Justin Timberlake offers up vibrant Super Bowl halftime
Superstar runs through gamut of hits during fun, funky halftime performance
Justin Timberlake crammed a lot into his Super Bowl halftime performance, a massively entertaining 13-minute spectacle that saw him run the gamut of his hits while covering as much ground on the field as an extremely active running back.
The 37-year-old star began his performance on a small stage inside Minneapolis’ U.S. Bank Stadium, then made his way onto several stages on the field and closed in the stands, embedded among the fans. It was an innovative use of space that re-imagined the possibility of what a halftime performance could look like, and it will likely be a while before we see someone in that role confined to a single stage again.
Timberlake skipped guest cameos, so any prop betters in Vegas gunning for an *NSYNC reunion or a Janet Jackson appearance were left empty-handed. There was an almost-awkward allusion to his infamous “Rock Your Body” performance with Jackson 14 years prior. While performing the song, Timberlake stopped just short of the “gonna have you naked by the end of this song” line, which last time around led to the most notorious incident in Super Bowl halftime entertainment history. “Hold up, stop!” he said in its place, quickly transitioning into “Senorita” and flashing a small, knowing grin across his face.
The biggest surprise of the set was a short tribute to Prince, as images of the late superstar (and favorite son of Minneapolis) were flashed onto a flowing white sheet as the two shared a sort-of duet to the Purple One’s “I Would Die 4 U.” Cameras cut to shots outside the stadium as the blocks around U.S. Bank Stadium were lit up in purple, and Prince’s symbol was superimposed onto the city, kind of like a Batman symbol in reverse.
It was a stirring moment, but it’s questionable if Timberlake was the best person to deliver it. The two shared a brief feud in the late ’00s, and Timberlake’s verse on Timbaland’s “Give It To Me” (sample lyric: “we missed you on the charts last week/ damn, that’s right, you wasn’t there”) was largely said to be aimed at Prince, who had earlier criticized Timberlake’s “SexyBack.”
Those instances aside, Timberlake’s performance was joyous and celebratory, an excellent commercial for Timberlake’s upcoming tour (it hits Little Caesars Arena on April 2, ICYMI). He began with “Filthy,” the first single from his new album “Man of the Woods,” but otherwise stuck to the hits rather than trying to sell his new material. (The new album, which has received mixed reviews, was released Friday.)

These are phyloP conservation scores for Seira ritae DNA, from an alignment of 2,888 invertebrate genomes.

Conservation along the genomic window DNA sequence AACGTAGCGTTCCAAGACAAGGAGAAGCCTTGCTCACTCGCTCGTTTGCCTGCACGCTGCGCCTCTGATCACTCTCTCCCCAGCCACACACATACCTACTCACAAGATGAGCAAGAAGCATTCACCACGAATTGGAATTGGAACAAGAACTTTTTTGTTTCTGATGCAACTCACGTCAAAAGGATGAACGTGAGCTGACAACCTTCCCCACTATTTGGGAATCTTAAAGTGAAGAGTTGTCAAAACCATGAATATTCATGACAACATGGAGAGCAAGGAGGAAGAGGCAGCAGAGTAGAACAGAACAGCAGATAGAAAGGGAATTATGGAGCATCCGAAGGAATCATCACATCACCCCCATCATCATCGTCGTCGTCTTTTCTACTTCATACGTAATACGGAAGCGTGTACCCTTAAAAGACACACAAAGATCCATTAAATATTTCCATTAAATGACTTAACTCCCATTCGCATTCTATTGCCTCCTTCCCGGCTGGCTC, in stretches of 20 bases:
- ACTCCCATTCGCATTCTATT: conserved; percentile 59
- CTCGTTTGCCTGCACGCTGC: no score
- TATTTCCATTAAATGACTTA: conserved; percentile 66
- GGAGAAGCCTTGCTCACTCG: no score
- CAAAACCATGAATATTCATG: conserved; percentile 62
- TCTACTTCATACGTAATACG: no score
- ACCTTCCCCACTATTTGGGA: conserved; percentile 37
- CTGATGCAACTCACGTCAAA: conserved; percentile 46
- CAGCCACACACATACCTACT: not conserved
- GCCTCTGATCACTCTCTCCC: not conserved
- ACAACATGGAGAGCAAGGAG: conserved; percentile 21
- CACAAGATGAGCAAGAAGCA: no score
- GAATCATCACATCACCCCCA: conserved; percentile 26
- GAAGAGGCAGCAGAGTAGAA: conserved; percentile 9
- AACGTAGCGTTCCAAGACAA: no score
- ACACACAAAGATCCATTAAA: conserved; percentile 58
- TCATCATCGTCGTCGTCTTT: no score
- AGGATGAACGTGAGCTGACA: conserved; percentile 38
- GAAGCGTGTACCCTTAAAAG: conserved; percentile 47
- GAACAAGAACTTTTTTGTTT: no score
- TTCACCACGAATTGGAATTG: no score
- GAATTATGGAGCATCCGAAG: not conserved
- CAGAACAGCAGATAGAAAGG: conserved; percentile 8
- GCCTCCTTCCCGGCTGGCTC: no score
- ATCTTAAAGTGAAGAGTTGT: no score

After “Filthy,” the disorienting funk of which was wisely presented in a small venue rather than inside the stadium, he made his way out onto the field and ran through a sampling of his hits in chronological order, including tracks from his solo debut “Justified,” its boundary-pushing follow-up “FutureSex/LoveSounds” (“SexyBack” included a Migos-esque makeover) and 2013’s “20/20 Experience.”
Fans on the field bounced like a European festival audience. Whatever those extras were hopped up on, it was worth it, because from a visual standpoint, it raised the energy of the performance by several levels.
Timberlake, a skilled dancer from his *NSYNC years, is still incredibly nimble on his feet, gliding in his custom white cement Tinker Hatfield Air Jordan 3s as if he was on a cloud. At one point, fans were cleared off of the field and Timberlake and his dancers performed on the field’s huge NFL logo, as cool an advertisement for the league as it has had in some time.
During “Suit and Tie,” Timberlake bobbed and weaved around a spring-loaded microphone, treating it like a sparring partner. During “Mirrors,” fans hit the field carrying mirrors above their head, catching the light and making the field glow like a starry night. Timberlake then hit the field and made his way into the stands while performing “Can’t Stop the Feeling,” his 2016 hit from the “Trolls” soundtrack. In a moment that looked too set up, he was seen taking a selfie with a fan, a false moment of spontaneity to close out an otherwise sterling medley.
But why nitpick? Timberlake created such a fun vibe that there was no use trying to stop the feeling.